Thursday, July 24, 2008

This One's For Birdie

Last Friday was filled with mixed emotions — we excitedly received our wedding invitations, my mom's dress for our big day finally arrived.... and my wonderful Nana, the last of my grandparents, passed away.

My mom's parents died before I was born, so my dad's parents, whom we called Nana and Pop Pop, were the only grandparents I ever knew. Pop Pop passed away 10 years ago, and since then I feel like I really got to know Nana better (and although many pronounce it "Nah-nuh," my brother, cousins and I have always called her "Nah-Nah" — it's just our thing!). As a shy child I didn't always know how to handle her loud Italian demeanor, but over the years I came to adjust to and love her outspoken nature. She was truly one of a kind.

I have so many great/funny memories of Nana. When we were kids, Nana and Pop Pop would have us all over for dinner. Nana made the most amazing chicken that she called "Spitzat" — it had "a little bit of this, and a little bit of that." It was her specialty and it is what I remember always eating when we were there. If any of us kids ever left any food on our plates at one of our family dinners, Nana would say "eat birdie, eat!" As a picky eater, I heard this phrase from her a lot while growing up, and eventually Nana's nickname for us turned into a nickname that we affectionately called her — "Birdie."

Overall, Nana was just a great cook. She never saw the point of having a microwave, no matter how much we tried to convince her, and even if we stopped by on short notice she would still have lots of nibbles for us to munch on or a meal that she could just "whip up." She was also a spectacular baker. Nana was famous for making pizzelles and brownies like no other (and the trick to keeping them fresh was storing them in tins with wax paper). She always told me "if you can read, you can cook" and I plan to prove her right someday when I put her many cookbooks to use.

She also had the most amazing stories about her past — many of which we were skeptical about at first, but eventually realized she had really just lived an amazing life. She went to medical school at Temple University during a time when women simply did not become doctors. She never finished school because she got married and, at that time, a married woman's place was in the home, but she was so intelligent when it came to medicine and health and she would have made an amazing doctor. She told us stories about growing up in a mansion on Broad Street in Philadelphia, and how they had a "country home" in Chester County and a "summer home" in Ocean City, New Jersey. She traveled to more places than I'll probably ever have the opportunity to see, and she always kept up with the times and knew what was hip (you can read more about that fun side of her on my sister-in-law's blog).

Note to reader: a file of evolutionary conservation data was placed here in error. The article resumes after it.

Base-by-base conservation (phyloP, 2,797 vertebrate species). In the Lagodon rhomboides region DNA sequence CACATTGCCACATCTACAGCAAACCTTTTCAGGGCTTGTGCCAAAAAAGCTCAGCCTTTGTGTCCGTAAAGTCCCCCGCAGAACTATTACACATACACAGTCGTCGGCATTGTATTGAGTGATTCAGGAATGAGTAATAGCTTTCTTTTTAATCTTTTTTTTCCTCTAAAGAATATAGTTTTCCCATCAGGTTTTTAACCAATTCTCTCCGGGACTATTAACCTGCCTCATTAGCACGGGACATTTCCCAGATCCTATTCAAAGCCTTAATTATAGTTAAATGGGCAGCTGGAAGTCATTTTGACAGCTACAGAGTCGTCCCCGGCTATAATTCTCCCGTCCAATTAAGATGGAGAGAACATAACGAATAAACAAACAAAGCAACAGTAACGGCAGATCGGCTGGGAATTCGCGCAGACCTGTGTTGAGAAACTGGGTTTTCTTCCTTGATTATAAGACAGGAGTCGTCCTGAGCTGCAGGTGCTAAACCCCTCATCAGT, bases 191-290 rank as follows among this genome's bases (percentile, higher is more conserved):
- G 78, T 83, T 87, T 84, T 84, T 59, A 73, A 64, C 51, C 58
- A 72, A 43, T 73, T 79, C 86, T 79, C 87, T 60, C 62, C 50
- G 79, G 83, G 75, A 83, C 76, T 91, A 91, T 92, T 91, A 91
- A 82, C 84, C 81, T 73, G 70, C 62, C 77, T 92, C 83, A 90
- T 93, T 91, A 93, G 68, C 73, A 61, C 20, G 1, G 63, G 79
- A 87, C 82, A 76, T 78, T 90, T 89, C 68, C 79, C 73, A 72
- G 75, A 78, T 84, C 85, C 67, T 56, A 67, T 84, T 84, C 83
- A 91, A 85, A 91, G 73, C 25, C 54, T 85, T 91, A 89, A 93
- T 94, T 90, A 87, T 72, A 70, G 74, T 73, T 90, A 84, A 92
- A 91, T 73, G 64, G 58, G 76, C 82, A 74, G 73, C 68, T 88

Nana was an astounding 90 years old and only slowed down over the last year or so. She made the trek to NYC for Brother & SIL Cupcake's wedding last June, but was gradually becoming a little slower and a little more tired since then. She was able to celebrate her 90th birthday with friends and family just this past April. But Nana needed to be on oxygen now, and she started sleeping more and more. About two months ago, she finally came to realize that she could no longer live on her own in her cozy little treasure-filled apartment, and we helped to move her into a nursing & rehab facility nearby. Although visiting her in her new home wasn't the same as being surrounded by all of her photos, owl figurines and candy dishes (and oh, there were always a LOT of candy dishes!), Mr. Cupcake and I were able to fit in a lot of wonderful, meaningful visits with Nana. She always felt guilty that she couldn't offer us a cocktail or some cheese and crackers in her new home, but we didn't mind as long as we were able to spend more time with her.

Nana's death has been hard to deal with on its own, but losing her just two months before our wedding is extremely difficult. It has been comforting, though, knowing that Mr. Cupcake had the opportunity to get to know her and hear some of her amazing stories (she was still as sharp as a tack up until her last moments), and it is nice to know that Nana adored him. She gave us a shower gift and wedding gift in late May, and although it was upsetting, it also created a great opportunity to tell her more about our wedding plans. I'm so glad that I had the chance to show her a photo of me in my dress, a swatch of the bridesmaid's dresses, and fill her in on all of our little surprise details. Part of me still can't believe that she really won't be there when we get married, but I know that she'll most definitely be there in spirit, wearing her unforgettable dark glasses and toasting us with her trademark vodka and tonic.

Miss you, "Birdie."

Nana and Pop Pop on their wedding day, 1940

Nana at Brother and SIL Cupcake's wedding in NYC, June 2007
Photo by Brian Dorsey

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